Madi's Story "A New Normal"

Madi: "I found out I had diabetes right after we dropped my brother off at school. We went to the doctor and he told me I was diabetic, and I had no idea what that meant, so I thought I would just go home, but I went to the hospital instead. I was there for about 3 or 4 days. I was scared when I found out that I had to go to the hospital, but when I got there I was actually happy, and it wasn’t that bad. I have decided that I want to be a doctor someday at a children’s hospital. If I met a girl my age who just found out that she had diabetes, I would tell her ‘You are going to have to get used to being poked all the time, but it is going to be okay.’"

Mark: "I am impressed every day at how brave and strong she is. I have pricked my finger twice now, just seeing what it feels like, it is hard to believe that she does it countless times. It hurt me twice and I am a grown man, and she doesn’t even think about it. She even jumps right back into cheerleading after she does it. Some days she will be weak, low, and shaky, but she always does her best in cheerleading, and she is as good as any of them. She is a good daughter, she is a good soul, and she is a good person. I hate that any of this happened to her, but I think she is one of the best people to advocate for it."


Alyssa: "I am so proud of Madi, she is responsible and I feel like she just goes with it. She has such a sweet soul and temperament for all of this. When she was in the hospital and first diagnosed with Type 1 Diabetes, her dad was pretty amazing right away about administering insulin injections. I remember sitting there trying to give Madi an injection for the first time and my hand was shaking-- I just couldn’t do it. I remember hearing Madi’s little voice just saying ‘It's okay, Mamma, It didn’t hurt very much. You aren’t quite as good as my daddy yet, but you can do it.’ I just think that it is pretty amazing that although she is the one going through all of this, she encourages me.  Madi is insulin dependent and will be for the rest of her life. She cannot outgrow Type 1 and there is no cure. She must count her carbs before every meal and figure her insulin/carb ratio every time she eats. She has to check her blood sugar every couple of hours, and administer a minimum of four injections every day to avoid a comma or other serious complications. She does all of this daily with such grace and strength. We know that Madi will be able to do anything that she wants to, and this will just teach her to be more responsible and tough through her journey." This is our new normal, and we just roll with it.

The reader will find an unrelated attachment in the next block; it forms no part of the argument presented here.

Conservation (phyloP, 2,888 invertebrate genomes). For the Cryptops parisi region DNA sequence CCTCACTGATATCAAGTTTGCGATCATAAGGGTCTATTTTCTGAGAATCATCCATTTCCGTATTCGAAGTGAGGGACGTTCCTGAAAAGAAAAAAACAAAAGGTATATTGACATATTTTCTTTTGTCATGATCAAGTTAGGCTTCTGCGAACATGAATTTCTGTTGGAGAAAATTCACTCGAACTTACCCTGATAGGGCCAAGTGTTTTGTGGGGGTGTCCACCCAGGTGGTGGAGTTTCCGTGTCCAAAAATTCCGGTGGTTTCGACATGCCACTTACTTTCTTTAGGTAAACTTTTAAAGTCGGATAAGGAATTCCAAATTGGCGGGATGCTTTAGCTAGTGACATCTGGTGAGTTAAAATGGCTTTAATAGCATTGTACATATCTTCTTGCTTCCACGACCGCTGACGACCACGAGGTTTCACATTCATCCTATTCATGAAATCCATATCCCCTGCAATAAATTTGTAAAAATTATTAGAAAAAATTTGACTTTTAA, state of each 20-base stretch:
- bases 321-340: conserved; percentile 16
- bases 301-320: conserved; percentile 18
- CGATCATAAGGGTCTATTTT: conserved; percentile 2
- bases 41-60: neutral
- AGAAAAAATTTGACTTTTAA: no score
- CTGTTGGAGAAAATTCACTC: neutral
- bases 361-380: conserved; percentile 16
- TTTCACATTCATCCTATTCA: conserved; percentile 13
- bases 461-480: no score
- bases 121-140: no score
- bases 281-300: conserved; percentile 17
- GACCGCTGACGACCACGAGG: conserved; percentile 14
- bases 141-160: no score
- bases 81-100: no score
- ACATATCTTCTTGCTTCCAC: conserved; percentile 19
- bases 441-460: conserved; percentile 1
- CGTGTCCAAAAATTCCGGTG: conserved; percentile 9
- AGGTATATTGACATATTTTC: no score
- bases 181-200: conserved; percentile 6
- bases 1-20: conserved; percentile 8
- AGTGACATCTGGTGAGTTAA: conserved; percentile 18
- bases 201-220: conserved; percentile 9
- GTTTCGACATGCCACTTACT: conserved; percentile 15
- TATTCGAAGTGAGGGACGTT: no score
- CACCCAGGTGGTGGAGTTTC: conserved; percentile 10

UPDATE ON MADI (JULY 2016)

Madi has new technology to help her manage her Type 1 Diabetes!! We are most excited about her Dexcom Continuous Glucose Monitor. It checks her glucose levels every five minutes and relays that information to our smart phones via a transmitter that is attached to her body. This enables us to see Madi’s blood sugar levels at any time no matter our location. This is especially helpful as it alerts us in the middle of the night if her levels go too low or too high.  We can treat her quickly and lessen the risk of kidney failure, blindness, amputations, seizures, and comas. She also wears an Omnipod that has made her life significantly easier. She changes it every three days, and the device she uses to control her pump also acts as her meter. Best of all, she has no tubing! It has given her immense freedom, fewer injections, and less pain in treatment.
In addition, Madi recently served as a youth ambassador for the local Junior Diabetes Research Foundation (JDRF) Chapter, publically shared her story at the Jingle Bell Bash last November to help raise funds for research and spread awareness, and helped organize a team the past two years to participate in a walk to raise additional funds for T1D research. She just came home from her first Type 1 Diabetes Resident Camp in Kansas and picked up competitive swimming this summer as well. She continues to persevere like a little warrior and we could not be more proud.